Al-Ateeka

An American Style Tribal Bellydance Troupe
An Isle of Standauffish Affiliated Group

As in Renaissance Europe, both the Middle East and the Maghreb (North African countries of Morocco, Algeria and Tunesia) had their share of wandering entertainers. In Tunesia, women of the Uled Nayel left their tribe at an early age, travelling to towns and cities to earn dowries by dancing, sooth-saying and story telling. The Ghawazee and Almehs of Egypt were women who also danced and entertained professionally

In 1995, in the desert city of Las Vegas, NV, a handful of experienced belly dancers formed a "tribal" troupe to explore and expand their knowledge of ethnic style dances. Much as a tribe of wandering entertainers might have done, they study and work with many styles of Middle Eastern and North African dance, selecting those best suited to their own tastes and needs. Their dance style is not restricted to rural line dancing, nor is it typical Egyptian cabaret style. It is more "tribal" in feel and more folkloric in look.

In designing their costumes, they have taken elements from various eastern cultures. Their turbans are reflections of those worn by the European gypsies in the 1500's, of the Uled Nayel tribe of Algeria and of the Bedouin and Berber tribes of the Maghreb. They have copied Persian coats, the Indian choli, and the pantaloons found throughout the ancient Arab world. Their full skirts are reminiscent of those seen in ancient India or worn by the Spanish gypsies. Their jewellery is a collection of pieces from Afghanistan, India, Arabia, Turkey, Egypt, the Maghreb, Spain and countries bordering the Mediterranean Sea. The many bits of jewellery on their turbans are inspired by the crowns and elaborate headpieces worn by the Uled Nayel and the women of the Kabylie (the Berbers of coastal Algeria and Tunesia).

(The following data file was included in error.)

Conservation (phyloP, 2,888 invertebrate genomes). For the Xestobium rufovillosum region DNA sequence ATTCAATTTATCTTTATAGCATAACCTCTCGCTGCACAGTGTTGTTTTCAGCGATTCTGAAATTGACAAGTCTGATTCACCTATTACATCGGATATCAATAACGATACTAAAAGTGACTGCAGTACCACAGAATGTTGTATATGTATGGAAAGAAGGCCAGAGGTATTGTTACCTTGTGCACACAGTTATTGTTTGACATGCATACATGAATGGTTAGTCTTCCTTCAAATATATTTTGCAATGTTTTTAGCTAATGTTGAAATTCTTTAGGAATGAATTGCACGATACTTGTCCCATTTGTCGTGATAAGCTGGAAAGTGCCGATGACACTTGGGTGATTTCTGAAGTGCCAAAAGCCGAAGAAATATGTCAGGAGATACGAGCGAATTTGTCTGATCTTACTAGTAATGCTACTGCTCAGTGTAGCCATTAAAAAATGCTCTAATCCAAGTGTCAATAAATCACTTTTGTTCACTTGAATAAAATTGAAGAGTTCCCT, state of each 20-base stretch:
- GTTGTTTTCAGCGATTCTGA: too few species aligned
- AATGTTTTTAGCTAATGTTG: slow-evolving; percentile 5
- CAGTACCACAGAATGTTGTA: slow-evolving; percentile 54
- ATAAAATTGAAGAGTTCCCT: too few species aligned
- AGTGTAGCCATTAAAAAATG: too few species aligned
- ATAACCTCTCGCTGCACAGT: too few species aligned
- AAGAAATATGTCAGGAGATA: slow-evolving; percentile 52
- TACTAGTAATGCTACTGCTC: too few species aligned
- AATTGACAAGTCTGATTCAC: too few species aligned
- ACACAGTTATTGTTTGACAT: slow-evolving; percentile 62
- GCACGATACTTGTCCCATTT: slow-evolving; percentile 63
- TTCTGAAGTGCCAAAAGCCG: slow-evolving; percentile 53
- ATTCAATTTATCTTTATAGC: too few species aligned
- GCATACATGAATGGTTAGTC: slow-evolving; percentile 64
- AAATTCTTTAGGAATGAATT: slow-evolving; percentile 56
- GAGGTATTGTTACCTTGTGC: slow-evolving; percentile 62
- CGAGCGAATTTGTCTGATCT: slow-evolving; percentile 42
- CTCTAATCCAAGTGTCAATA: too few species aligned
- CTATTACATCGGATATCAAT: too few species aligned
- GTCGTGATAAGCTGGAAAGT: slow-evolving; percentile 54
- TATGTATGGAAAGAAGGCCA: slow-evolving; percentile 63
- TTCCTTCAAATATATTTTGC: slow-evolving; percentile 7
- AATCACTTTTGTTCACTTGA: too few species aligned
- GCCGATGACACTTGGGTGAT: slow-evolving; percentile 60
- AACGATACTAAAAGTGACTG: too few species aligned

The troupe name is an acronymic construct signifying women "Of like mind; of one spirit." In the passionate pursuit of belly dancing, this is their ultimate truth. They are of diverse backgrounds, yet one in the spirit of the dance.

Often in the past people have mistaken them for gypsies; it is this gypsy aspect of the troupe that explains much of the variety of costumes and dances. As the gypsies migrated from India, through Asia, Europe, Spain, Syria and North Africa, they were able to choose which elements of these cultures to keep and which to ignore. This troupe has done the same.

Al-Ateeka does not claim to represent any one specific tribe or ethnic group, for they have formed a "family" of their own, one that presents a warm and earthy interpretation of a very ancient art form.

"We are travellers, entertainers, "desert gypsies."
"We are AL-ATEEKA."


Footnote:  AL-ATEEKA, under the skilful leadership of Ya Shara Perizad el Shazadee has been associated with Omar Kharim for over five years providing both free classes and entertainment for our events. The troupe was formerly known as "The Dancers of the Blue Moon" and then "Ky-Sar-S and will be found in the History of the Isle of Standauffish as such. We are proud to have such a skilled group within our Guild. 
Omar Kharim 2003
 


Article by
Shareem Sar
Member of AL-ATEEKA


 
 
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